Obviously what you know is worth sh;t.

So bloody typical of westerners to deny the right of a country to be recognise by their own rightful name.
15. 2007-11-15 21:53  
Dear dysk-tonic,

I think you hit the nail right on the head. You're absolutely correct to narrow it down to the whites.

They waltz in to asia treating everyone else like hustlers or at least human beings which are beneath them. . . . and then they have the nerve to deny it, or even in this case, justify their actions.

Bollocks. Hope they lynch you in a jail there, whiteboy

16. 2007-11-16 02:21  
Duke, she is totally right to use Burma/Rangoon as we Burmese ourselves don't use Myanmar/Yangon. It's not that she doesn't know geography, but you don't know the history of Burma.
17. 2007-11-16 03:25  
Seems like a few of you need to get over your colonial hangups. Name changes by the illegitimate military regime are well, illegitimate. Simple line of thought. Doesn't take a rocket scientist to figure that out.

Nevertheless, whatever you want to call it, you do not have to resort to blatant racism to get your point across. All these attacks on 'westerners' are uncalled for, reflects badly upon yourselves and the rest of us and deviates from the topic at hand.
19. 2007-11-16 10:09  
@ astro_frank:

Sorry to correct you, people in Myanmar mostly refer to their country as Myanmar. Some use Burma as well. The name Myanmar was not 'invtented' by the junta but has been there a very long time already. The official name of the country is Myanmar, the city is called Yangon, hence we should use those names. It has nothing to do with being 'junta friendly' or not.

However, the article does not really describe gay life in Myanmar, in the big cities such as Yangon (!) and Mandalay. Of course, farang (foreigners, whites) do get a lot of attention but definitely not because 'they are all looking for someone "generous"'--bullshit, sorry. Unlike most Thai people in the big cities in Thailand, sorry to say, Myanmar people don't put on a fake smile to get money but their interest, their curiosity is genuine in most cases. Of course, one should never generalise.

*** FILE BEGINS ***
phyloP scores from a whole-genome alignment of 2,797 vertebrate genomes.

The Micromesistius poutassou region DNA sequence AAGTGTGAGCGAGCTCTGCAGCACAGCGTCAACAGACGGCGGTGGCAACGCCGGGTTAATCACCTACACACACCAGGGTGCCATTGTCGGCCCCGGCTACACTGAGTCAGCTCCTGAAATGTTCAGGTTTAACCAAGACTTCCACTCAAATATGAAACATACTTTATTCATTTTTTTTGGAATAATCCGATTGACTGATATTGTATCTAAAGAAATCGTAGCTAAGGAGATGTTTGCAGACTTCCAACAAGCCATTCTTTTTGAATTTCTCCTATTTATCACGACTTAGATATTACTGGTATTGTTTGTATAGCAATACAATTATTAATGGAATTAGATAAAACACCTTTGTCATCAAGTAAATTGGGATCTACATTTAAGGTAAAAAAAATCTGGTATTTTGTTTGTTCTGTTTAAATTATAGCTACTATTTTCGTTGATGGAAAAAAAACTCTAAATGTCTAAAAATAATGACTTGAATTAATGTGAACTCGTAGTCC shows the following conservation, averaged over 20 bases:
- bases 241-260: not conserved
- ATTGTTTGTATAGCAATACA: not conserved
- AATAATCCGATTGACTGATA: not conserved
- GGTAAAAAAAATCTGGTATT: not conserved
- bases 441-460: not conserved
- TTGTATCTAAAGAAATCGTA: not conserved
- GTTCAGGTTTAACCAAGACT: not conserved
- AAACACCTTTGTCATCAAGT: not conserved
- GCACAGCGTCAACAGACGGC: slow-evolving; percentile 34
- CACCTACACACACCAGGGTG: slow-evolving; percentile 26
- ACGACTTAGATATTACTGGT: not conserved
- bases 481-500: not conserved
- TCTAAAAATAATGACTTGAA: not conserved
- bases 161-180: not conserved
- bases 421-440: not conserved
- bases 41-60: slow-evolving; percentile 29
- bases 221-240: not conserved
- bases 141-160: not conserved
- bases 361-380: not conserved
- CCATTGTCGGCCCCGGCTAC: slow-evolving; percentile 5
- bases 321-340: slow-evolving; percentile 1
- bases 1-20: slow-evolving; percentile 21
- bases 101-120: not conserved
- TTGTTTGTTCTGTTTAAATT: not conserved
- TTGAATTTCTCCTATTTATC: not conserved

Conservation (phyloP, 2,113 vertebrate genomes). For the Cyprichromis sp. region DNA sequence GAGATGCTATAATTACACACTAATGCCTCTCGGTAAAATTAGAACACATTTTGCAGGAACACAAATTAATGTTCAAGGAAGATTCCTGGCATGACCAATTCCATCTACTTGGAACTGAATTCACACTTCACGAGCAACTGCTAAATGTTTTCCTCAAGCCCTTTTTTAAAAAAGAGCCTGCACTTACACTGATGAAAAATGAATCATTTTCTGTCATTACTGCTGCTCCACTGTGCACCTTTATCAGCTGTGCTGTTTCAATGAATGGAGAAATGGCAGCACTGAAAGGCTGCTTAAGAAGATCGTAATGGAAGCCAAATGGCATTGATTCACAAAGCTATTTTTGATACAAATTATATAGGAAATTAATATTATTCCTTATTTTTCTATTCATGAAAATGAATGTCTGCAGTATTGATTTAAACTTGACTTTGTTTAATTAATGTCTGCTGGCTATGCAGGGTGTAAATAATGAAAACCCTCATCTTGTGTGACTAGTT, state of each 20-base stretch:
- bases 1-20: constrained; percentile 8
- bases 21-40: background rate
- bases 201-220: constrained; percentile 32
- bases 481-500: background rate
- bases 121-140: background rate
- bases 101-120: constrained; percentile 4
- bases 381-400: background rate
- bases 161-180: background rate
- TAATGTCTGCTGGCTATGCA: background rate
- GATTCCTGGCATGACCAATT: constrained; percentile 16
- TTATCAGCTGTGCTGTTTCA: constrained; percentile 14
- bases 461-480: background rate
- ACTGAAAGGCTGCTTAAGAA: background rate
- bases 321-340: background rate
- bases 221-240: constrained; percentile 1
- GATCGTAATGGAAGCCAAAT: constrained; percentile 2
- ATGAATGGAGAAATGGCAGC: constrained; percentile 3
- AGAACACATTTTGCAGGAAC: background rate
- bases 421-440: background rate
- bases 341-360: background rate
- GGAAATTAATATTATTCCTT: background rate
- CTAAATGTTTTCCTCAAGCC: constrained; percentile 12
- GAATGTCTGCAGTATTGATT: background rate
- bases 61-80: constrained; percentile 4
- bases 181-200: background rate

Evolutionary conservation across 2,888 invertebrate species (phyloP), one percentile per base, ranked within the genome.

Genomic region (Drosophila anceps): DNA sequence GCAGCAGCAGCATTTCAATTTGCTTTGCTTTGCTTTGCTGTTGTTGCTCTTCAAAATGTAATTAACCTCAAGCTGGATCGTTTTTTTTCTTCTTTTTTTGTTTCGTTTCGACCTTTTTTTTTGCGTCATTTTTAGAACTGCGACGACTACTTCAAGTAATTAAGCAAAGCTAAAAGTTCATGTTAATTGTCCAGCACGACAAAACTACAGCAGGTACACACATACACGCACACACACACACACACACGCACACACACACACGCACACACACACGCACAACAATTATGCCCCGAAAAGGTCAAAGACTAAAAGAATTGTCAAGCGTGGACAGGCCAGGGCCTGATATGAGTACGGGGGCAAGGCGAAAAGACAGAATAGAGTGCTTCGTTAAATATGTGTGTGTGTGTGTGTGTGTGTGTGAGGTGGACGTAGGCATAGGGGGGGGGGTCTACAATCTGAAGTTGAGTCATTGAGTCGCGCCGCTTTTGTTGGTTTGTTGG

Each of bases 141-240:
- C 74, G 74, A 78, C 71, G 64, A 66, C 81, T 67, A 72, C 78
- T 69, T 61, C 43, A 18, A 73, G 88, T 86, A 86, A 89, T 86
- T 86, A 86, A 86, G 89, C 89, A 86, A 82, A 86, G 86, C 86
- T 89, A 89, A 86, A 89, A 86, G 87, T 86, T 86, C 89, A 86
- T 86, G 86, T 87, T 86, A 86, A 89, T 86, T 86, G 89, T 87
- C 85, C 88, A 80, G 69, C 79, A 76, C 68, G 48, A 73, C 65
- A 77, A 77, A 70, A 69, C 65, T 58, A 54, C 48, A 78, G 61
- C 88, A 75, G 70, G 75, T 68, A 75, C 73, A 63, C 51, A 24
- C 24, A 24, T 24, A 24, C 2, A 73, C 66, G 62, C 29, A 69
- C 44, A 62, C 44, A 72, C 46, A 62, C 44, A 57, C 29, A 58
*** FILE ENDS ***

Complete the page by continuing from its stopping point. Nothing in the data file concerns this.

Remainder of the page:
I stayed and worked in Myanmar earlier this year and it's a lovely country with the most friendly people in SE Asia I have ever met!

One should have mentioned Lion's World Bar in Yangon, a bar where often fashion shows are being held. A bar where gays meet, too. You can find gays everywhere in Myanmar, may it be even at a temple festival in Bagan.

I shall not comment on the present political situation in Myanmar now but I so much wisth that for the people in Myanmar who deserve happiness and success, who strongly believe in the words of Buddha, all their wishes will come true. May dialogue and reconciliation, may the true words of Buddha lead to a better Myanmar, one of the countries with the best and most friendly people on this planet in my humble opinion.
20. 2007-11-16 11:43  
Rather than bitching about quotes and names, it would be nice if more people contributed information such more places to go and meet gays in Burma, or describe experiences they've had in Burma. Something more constructive, perhaps!

Both Burma and Myanmar are accepted by different people. Since the generals ignored the results of the 1990 election in which Suu Kyi's NLD party won a landslide victory, some people --including Burmese/Myanmarese themselves -- have chosen not to recognise the name change, despite Burma's colonial connotations. So there is little point in arguing over this name -- most publications have a style guide in which they'll chose one.

21. 2007-11-16 16:08  
Someone mentioned "rich white expatriates". Nowhere in the article states that. Surely whites are not the only expatriates/ foreigners in Burma. (In fact, Singapore is Burma's largest foreign investor.) I'm tempted to read these assumptions as being racist in itself.
22. 2007-11-16 19:22  
It's high time the French stopped referring to England as Angleterre, and London as Londres, after all it's nearly 1000 years since we were colonised by the Norman Conquest. They should accept the local English names for these places. ;)
23. 2007-11-16 22:55  
"Any foreign gay men will get a lot of attention in Burma," laughs Bowie. "They are all looking for someone 'generous'!"

And in a country where the average daily income is less than a US$1, who can blame them?

No one can blame them. Not every gay in Myanmar is after money. There are a lot of gay people in Myanmar who are decent and educated.

The burmese gay businessman called Bowie and the author sound insulting and racist against our society here.

25. 2007-11-17 03:37  
Dear pamcs,

"Well , for your information Mister Dysk-Tonic ,"
Yes, sir?

"most business people in Burma are from China, India and Singapore (...)"